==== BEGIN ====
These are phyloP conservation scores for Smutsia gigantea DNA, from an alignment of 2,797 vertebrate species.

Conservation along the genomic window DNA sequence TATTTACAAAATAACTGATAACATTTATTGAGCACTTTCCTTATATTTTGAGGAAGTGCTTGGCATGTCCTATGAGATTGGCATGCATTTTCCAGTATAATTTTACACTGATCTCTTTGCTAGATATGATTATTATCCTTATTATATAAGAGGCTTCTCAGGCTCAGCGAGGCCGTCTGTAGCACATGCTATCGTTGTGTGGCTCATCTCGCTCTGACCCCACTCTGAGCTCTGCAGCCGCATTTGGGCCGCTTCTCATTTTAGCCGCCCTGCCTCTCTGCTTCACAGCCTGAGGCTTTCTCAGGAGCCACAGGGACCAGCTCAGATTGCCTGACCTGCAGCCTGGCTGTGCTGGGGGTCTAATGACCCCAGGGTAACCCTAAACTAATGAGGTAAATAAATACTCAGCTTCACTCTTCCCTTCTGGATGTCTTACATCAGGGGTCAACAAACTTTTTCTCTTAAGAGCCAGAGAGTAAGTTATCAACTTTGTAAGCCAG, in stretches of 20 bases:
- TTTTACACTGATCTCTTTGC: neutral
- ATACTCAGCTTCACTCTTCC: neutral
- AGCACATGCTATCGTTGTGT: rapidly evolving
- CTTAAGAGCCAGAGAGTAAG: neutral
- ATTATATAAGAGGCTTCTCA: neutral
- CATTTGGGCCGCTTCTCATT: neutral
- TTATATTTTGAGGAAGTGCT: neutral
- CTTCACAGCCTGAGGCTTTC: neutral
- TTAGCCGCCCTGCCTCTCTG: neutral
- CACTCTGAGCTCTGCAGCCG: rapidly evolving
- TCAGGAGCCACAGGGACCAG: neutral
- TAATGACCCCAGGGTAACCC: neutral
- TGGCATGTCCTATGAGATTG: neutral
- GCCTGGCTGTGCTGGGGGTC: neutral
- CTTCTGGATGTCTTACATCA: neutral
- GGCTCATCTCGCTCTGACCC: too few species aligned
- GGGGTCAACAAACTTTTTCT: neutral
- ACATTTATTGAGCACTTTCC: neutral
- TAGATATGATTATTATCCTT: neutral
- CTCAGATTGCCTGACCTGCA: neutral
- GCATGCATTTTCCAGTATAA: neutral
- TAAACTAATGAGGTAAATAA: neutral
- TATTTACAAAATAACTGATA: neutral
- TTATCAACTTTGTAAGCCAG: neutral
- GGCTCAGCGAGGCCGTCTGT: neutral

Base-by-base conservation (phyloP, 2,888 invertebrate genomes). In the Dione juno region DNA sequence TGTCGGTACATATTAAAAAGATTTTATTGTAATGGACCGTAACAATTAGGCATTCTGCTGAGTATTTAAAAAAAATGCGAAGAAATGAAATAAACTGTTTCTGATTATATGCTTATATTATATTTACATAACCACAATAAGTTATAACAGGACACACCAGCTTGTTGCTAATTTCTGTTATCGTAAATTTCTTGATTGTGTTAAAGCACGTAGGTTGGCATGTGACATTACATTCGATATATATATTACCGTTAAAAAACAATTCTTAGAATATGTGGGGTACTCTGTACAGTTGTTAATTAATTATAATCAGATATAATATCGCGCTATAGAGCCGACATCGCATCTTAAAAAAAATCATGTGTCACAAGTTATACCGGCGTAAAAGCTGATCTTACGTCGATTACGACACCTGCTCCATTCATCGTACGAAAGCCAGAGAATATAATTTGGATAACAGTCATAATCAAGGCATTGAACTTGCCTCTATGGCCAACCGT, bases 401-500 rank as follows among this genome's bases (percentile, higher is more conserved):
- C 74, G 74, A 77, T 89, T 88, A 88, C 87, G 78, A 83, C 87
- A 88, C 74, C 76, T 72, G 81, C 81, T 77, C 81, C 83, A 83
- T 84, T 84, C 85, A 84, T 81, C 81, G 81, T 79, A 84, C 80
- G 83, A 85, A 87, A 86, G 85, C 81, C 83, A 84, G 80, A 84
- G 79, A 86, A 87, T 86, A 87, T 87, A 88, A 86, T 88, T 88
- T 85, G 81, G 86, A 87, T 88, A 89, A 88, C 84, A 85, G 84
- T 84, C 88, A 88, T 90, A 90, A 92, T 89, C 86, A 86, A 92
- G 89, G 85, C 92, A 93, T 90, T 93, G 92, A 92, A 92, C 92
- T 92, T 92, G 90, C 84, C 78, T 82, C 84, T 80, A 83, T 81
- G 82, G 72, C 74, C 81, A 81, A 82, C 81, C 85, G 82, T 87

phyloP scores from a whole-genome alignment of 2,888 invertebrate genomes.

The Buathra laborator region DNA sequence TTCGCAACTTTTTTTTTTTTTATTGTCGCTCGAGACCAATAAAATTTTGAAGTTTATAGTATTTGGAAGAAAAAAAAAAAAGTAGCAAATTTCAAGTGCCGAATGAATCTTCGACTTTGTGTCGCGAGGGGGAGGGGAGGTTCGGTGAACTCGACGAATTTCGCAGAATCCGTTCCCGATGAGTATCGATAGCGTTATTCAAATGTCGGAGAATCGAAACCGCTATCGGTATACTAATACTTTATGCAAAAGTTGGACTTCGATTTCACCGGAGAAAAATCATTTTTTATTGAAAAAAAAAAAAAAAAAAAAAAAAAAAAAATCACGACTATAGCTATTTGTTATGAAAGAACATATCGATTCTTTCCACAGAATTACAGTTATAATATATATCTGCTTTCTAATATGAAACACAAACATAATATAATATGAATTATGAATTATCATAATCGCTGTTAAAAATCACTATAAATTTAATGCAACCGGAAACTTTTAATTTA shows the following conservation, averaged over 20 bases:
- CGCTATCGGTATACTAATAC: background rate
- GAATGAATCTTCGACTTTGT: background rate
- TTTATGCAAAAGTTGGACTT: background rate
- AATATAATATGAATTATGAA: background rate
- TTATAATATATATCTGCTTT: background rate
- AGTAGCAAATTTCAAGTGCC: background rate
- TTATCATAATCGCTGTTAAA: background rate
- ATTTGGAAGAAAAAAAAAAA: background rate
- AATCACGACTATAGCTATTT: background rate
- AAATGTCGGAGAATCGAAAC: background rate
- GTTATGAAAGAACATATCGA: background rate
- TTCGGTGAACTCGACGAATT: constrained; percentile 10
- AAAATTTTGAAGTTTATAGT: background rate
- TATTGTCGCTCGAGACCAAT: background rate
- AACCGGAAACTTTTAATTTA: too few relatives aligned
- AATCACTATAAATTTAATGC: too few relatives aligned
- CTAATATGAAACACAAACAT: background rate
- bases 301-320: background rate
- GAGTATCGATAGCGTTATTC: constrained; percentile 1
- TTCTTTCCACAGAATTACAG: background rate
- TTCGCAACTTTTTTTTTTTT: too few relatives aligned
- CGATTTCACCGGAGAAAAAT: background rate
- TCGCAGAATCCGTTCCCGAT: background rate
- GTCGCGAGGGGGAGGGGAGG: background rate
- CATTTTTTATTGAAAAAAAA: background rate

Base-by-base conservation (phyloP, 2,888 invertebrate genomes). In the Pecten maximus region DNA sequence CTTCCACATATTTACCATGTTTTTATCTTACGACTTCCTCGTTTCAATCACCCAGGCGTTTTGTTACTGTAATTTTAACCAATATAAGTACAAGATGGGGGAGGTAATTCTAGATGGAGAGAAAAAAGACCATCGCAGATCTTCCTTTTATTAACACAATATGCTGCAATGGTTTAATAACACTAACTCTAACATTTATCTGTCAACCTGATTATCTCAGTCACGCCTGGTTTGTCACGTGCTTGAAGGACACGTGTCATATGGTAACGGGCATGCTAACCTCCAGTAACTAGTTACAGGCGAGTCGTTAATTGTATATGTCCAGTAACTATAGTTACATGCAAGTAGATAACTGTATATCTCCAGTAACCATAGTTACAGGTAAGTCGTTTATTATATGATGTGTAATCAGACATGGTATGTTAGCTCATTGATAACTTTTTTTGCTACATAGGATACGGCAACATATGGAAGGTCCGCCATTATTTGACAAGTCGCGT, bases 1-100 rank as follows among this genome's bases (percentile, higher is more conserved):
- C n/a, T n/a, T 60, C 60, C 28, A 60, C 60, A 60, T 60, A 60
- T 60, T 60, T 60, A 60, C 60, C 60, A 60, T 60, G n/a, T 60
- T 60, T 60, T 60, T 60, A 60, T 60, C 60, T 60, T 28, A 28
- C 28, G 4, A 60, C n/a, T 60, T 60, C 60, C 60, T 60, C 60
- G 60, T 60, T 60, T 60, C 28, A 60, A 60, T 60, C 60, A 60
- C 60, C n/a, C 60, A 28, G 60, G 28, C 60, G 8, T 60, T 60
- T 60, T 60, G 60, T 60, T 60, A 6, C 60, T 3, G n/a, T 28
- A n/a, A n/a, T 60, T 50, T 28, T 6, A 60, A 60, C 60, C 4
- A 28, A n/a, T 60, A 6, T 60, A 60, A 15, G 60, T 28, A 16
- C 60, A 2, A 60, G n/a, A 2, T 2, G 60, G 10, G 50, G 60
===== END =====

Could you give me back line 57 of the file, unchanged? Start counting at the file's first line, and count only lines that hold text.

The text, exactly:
- CTAATATGAAACACAAACAT: background rate